Important: The information in this article applies to individual investors and LLCs that are taxed as pass-through entities. The rules are different for corporations and LLCs electing to be taxed as a corporation and are not addressed here. This article is for informational and promotional purposes only and, as always, you should consult with a professional about your specific tax situation before taking any action.
Despite its name, cryptocurrency or “crypto” is not really currency. For tax purposes, it is treated as “property,” which means it is taxed similar to stocks and bonds. As I previously wrote, buying and selling crypto is subject to capital gains tax. Paying for goods and services with crypto is likewise subject to capital gains tax. Exchanging one crypto asset for another is a taxable event as well.
“Crypto tax” has a nice ring to it, but it is nothing more than the application of ordinary capital gains tax to cryptocurrency transactions. The most important aspect of crypto investing – whether individually or as part of a business – is good record keeping. Exchange platforms like Coinbase can generate basic reports to use at tax time. But remember that you must also keep records when you pay for goods and services with crypto or receive payments in crypto. For tax purposes, when you pay someone in Bitcoin or Ethereum, the IRS considers that you have sold the cryptocurrency for cash (and realized a capital gain or loss). When you receive crypto as payment for goods and services, you acquired ordinary income in the amount equal to the market value of the crypto at the time of the transaction. In short, keep good records, you will need them.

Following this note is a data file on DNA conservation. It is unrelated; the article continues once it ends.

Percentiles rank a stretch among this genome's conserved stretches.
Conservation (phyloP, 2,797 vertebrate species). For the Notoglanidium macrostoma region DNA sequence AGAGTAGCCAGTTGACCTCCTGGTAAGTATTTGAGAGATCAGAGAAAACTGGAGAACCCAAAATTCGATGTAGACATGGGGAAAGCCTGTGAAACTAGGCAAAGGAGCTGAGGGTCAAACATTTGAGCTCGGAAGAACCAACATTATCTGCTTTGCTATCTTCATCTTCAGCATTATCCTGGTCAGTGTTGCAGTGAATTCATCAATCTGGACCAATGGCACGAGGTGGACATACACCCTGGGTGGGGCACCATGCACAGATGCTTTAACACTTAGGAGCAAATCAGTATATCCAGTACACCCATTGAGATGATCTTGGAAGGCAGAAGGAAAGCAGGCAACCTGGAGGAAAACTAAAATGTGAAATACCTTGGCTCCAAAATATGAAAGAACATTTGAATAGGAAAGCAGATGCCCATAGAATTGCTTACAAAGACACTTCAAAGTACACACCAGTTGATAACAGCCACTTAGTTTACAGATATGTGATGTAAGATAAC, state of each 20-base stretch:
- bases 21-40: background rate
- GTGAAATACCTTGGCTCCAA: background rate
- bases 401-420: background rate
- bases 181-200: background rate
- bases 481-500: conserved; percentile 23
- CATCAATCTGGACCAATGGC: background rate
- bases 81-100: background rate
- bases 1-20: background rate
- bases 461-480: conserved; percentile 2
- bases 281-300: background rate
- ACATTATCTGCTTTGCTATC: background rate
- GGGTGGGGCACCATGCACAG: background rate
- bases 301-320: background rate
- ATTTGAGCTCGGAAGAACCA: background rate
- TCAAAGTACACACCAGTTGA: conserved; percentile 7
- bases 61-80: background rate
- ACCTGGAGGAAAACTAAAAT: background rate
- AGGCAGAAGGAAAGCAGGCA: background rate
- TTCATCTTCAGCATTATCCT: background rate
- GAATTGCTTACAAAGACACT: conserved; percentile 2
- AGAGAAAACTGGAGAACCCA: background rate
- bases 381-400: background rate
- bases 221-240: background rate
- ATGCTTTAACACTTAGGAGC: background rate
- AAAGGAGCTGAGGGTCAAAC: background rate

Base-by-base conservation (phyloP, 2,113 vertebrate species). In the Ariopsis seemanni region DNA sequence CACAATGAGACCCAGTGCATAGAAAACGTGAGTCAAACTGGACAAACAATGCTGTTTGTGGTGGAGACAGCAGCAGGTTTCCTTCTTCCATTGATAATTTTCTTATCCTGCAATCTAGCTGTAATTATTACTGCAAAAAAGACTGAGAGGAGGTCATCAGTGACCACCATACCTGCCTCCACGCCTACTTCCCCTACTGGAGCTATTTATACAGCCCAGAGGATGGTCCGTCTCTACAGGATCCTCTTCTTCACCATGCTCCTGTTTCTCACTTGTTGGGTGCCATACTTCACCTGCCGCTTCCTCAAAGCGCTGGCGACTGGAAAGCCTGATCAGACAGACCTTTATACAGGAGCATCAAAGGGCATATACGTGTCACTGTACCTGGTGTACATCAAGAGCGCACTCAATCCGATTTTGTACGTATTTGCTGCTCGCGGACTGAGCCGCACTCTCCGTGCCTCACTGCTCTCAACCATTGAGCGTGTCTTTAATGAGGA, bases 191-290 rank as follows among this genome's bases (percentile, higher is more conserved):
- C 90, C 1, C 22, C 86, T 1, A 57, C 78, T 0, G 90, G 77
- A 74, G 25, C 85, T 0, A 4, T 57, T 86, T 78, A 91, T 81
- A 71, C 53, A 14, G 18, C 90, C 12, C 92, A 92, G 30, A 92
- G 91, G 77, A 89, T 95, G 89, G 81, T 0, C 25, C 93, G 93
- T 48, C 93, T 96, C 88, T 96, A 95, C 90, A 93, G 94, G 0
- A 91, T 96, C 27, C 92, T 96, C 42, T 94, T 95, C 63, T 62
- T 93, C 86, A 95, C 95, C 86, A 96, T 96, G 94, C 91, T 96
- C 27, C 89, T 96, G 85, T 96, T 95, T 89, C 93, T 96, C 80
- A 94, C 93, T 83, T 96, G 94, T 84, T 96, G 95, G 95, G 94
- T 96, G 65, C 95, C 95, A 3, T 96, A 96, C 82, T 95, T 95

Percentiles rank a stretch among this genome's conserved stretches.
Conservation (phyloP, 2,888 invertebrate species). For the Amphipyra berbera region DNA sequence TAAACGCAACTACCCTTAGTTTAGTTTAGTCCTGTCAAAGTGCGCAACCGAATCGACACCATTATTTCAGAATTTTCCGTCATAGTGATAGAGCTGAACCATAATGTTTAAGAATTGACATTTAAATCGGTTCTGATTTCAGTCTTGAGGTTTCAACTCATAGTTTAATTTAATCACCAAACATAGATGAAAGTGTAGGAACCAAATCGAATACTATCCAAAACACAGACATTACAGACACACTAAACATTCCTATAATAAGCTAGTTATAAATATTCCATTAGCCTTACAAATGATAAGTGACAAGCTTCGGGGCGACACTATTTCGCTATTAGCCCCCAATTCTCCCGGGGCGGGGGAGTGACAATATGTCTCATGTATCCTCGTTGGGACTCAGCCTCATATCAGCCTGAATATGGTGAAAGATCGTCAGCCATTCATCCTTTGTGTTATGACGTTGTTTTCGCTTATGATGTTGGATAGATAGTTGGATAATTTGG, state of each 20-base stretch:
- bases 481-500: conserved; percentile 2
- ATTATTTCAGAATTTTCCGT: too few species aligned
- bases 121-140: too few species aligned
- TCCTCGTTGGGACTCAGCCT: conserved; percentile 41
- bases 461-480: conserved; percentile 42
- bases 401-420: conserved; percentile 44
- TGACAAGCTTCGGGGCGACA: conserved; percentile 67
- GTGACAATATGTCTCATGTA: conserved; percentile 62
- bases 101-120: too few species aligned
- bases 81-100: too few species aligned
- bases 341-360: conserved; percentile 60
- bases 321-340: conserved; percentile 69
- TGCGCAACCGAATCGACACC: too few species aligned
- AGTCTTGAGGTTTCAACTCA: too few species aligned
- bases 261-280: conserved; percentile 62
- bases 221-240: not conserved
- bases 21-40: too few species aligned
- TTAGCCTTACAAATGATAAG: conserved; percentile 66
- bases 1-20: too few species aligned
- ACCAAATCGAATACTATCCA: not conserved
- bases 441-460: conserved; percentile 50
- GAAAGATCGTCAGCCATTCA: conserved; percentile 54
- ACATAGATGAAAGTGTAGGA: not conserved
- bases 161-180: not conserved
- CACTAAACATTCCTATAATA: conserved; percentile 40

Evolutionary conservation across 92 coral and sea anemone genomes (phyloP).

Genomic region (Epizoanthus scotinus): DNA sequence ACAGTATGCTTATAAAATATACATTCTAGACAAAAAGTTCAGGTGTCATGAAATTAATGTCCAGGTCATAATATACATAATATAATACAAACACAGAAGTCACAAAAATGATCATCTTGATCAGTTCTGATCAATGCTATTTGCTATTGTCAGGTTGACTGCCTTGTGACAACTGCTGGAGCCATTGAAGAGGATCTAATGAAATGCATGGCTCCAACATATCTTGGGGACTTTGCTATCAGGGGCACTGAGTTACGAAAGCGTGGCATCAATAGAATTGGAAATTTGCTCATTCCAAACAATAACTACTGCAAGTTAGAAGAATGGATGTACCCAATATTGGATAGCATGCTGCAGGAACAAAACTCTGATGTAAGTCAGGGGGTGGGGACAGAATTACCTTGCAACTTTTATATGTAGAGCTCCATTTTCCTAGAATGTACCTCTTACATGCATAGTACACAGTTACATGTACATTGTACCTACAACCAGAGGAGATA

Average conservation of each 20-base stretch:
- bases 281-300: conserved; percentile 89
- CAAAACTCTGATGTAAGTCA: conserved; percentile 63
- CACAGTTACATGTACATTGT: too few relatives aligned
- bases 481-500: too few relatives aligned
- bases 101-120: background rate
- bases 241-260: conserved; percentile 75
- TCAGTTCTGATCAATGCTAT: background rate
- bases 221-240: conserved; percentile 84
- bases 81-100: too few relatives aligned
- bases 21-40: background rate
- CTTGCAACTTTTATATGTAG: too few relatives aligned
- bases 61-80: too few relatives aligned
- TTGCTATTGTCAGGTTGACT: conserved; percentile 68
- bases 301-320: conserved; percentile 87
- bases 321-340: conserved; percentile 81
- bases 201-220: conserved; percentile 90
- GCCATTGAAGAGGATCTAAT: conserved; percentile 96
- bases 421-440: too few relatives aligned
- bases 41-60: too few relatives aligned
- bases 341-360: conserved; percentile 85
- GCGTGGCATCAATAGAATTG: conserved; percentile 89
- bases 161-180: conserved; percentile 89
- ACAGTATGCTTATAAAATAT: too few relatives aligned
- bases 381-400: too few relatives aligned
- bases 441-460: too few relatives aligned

What are some top strategies to minimize capital gains tax from cryptocurrency investing? As with any other investment, a little bit of planning can help you minimize your tax bill at the end of the year.